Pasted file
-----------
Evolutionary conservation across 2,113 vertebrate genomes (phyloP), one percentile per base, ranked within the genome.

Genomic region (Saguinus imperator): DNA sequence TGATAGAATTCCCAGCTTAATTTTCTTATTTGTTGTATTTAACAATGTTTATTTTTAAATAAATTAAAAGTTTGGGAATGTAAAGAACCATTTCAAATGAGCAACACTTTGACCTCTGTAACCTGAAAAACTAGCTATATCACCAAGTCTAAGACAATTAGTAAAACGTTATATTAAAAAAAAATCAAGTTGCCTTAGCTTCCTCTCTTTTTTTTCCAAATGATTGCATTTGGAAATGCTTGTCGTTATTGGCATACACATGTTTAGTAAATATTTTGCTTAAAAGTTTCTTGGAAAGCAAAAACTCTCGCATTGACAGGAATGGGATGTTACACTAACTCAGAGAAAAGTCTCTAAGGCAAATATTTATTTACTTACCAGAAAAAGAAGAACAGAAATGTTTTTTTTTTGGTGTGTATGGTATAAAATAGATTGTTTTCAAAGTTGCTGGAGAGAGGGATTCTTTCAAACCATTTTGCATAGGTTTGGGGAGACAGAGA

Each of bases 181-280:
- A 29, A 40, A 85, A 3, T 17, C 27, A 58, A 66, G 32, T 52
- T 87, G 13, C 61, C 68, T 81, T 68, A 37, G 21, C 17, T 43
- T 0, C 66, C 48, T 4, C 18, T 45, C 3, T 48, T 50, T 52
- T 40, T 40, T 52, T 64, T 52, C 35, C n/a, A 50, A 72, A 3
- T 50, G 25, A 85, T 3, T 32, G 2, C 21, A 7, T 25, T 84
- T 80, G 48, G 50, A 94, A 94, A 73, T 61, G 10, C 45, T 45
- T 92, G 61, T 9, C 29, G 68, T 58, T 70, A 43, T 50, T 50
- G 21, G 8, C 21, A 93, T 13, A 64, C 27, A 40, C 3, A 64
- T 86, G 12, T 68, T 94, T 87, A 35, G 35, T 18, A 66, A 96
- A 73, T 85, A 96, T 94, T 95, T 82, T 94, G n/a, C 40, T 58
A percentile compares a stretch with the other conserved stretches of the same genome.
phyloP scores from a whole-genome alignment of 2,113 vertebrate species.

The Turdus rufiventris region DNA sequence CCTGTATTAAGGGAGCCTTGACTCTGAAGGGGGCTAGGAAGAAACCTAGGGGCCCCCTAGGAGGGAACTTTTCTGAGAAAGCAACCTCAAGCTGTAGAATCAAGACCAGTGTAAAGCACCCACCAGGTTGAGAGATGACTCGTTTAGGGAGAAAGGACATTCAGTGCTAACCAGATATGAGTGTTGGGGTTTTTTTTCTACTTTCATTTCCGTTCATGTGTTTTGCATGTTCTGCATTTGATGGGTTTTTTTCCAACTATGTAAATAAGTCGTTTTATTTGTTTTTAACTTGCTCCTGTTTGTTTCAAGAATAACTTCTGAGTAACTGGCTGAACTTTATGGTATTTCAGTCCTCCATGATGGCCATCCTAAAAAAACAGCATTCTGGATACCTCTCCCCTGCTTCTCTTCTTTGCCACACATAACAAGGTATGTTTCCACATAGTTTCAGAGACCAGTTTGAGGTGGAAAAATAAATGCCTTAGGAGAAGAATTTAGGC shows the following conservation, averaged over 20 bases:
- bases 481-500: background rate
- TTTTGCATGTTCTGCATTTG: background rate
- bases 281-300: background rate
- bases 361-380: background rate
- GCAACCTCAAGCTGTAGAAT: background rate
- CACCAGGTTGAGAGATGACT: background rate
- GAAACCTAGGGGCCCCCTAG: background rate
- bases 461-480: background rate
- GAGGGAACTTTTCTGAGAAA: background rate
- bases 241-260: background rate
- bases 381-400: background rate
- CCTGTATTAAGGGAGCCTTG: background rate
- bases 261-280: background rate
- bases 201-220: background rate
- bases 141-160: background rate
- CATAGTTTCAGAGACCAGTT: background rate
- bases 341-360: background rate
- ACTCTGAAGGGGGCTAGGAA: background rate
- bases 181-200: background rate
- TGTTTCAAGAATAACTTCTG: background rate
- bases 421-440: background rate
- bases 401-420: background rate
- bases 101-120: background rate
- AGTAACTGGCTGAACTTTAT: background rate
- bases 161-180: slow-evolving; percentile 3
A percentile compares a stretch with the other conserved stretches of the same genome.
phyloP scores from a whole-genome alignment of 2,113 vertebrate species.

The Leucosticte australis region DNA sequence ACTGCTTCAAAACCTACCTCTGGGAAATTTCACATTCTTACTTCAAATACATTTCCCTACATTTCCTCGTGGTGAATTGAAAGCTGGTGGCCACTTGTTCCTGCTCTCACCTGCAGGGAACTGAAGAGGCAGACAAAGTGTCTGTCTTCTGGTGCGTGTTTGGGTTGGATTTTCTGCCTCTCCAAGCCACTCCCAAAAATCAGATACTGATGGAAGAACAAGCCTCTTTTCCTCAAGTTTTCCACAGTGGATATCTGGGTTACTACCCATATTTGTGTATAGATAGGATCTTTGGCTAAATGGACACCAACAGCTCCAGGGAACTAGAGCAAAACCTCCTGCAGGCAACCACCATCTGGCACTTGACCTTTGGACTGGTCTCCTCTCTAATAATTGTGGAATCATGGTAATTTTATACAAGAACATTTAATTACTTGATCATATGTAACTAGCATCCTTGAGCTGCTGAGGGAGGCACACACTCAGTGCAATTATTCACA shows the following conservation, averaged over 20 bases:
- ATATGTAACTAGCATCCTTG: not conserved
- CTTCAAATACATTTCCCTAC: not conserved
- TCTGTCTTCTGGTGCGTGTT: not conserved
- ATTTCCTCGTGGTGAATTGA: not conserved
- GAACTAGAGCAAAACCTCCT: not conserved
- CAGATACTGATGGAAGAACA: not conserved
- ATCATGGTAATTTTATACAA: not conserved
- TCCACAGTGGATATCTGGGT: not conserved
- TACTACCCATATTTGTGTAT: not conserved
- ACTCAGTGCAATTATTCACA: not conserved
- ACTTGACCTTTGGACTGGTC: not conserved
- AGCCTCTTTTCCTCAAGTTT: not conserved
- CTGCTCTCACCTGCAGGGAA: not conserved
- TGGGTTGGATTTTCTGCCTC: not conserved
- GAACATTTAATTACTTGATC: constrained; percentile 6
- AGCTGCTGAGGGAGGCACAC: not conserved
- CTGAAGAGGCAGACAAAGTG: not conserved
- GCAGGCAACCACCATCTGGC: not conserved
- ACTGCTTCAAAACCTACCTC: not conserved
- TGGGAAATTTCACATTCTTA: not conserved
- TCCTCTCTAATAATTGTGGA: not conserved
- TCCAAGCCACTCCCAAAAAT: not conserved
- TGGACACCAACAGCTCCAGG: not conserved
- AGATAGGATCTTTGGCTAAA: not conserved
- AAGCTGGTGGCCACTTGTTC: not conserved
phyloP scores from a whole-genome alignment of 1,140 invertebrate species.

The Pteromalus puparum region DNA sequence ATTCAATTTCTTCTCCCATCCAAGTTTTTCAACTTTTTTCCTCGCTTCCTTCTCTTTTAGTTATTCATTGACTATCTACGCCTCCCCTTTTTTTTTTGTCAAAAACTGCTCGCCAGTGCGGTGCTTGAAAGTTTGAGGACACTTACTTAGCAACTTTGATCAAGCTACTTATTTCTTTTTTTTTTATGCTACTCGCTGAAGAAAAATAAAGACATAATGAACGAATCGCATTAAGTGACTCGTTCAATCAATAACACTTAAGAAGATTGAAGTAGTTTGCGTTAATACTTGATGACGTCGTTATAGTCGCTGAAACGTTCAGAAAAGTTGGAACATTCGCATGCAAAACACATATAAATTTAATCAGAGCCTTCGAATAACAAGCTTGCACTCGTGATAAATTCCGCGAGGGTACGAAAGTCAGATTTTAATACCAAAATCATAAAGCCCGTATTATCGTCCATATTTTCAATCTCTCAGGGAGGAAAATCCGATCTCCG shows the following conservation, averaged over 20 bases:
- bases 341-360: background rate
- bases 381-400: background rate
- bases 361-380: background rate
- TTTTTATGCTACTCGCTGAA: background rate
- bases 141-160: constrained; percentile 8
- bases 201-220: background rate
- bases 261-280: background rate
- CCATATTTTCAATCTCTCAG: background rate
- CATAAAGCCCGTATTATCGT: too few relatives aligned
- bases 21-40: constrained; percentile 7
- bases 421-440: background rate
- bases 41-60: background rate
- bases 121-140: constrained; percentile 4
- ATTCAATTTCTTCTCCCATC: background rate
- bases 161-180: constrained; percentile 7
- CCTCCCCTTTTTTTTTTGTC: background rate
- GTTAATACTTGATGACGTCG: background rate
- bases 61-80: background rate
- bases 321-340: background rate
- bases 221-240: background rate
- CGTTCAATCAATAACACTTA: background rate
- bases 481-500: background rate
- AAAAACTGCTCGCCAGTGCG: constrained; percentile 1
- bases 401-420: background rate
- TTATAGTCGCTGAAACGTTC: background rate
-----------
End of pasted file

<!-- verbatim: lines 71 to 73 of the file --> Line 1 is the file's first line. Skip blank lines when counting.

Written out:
The Pteromalus puparum region DNA sequence ATTCAATTTCTTCTCCCATCCAAGTTTTTCAACTTTTTTCCTCGCTTCCTTCTCTTTTAGTTATTCATTGACTATCTACGCCTCCCCTTTTTTTTTTGTCAAAAACTGCTCGCCAGTGCGGTGCTTGAAAGTTTGAGGACACTTACTTAGCAACTTTGATCAAGCTACTTATTTCTTTTTTTTTTATGCTACTCGCTGAAGAAAAATAAAGACATAATGAACGAATCGCATTAAGTGACTCGTTCAATCAATAACACTTAAGAAGATTGAAGTAGTTTGCGTTAATACTTGATGACGTCGTTATAGTCGCTGAAACGTTCAGAAAAGTTGGAACATTCGCATGCAAAACACATATAAATTTAATCAGAGCCTTCGAATAACAAGCTTGCACTCGTGATAAATTCCGCGAGGGTACGAAAGTCAGATTTTAATACCAAAATCATAAAGCCCGTATTATCGTCCATATTTTCAATCTCTCAGGGAGGAAAATCCGATCTCCG shows the following conservation, averaged over 20 bases:
- bases 341-360: background rate
- bases 381-400: background rate